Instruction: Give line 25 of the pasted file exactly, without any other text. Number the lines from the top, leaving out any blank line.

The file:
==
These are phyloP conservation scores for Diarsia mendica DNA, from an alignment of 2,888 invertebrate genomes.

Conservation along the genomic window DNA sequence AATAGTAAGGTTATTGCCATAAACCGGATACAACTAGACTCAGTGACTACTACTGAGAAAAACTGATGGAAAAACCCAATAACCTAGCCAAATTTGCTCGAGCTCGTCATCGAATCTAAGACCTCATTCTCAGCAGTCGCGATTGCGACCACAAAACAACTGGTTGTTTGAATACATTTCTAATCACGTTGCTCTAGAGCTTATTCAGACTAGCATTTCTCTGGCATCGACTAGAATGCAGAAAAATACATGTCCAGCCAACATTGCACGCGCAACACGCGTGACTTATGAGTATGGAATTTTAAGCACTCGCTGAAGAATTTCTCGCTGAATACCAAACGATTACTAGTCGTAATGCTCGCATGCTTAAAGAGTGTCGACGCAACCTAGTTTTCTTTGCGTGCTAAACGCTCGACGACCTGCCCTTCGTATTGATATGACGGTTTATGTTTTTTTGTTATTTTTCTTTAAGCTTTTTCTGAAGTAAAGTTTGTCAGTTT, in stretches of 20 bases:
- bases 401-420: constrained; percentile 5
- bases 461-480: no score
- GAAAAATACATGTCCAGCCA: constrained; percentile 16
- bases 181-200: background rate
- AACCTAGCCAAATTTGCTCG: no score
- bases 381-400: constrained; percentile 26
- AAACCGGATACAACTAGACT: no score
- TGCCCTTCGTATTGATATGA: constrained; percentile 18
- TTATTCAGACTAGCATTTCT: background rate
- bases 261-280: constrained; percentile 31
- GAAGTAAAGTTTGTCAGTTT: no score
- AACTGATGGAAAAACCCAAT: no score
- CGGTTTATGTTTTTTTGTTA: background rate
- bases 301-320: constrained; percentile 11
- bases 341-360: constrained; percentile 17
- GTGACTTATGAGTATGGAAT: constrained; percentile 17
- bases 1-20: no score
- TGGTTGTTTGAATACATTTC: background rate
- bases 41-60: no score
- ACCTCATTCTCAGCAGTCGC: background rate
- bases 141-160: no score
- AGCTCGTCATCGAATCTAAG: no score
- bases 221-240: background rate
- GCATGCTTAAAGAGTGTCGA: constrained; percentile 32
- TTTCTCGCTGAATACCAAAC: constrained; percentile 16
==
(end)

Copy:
- bases 221-240: background rate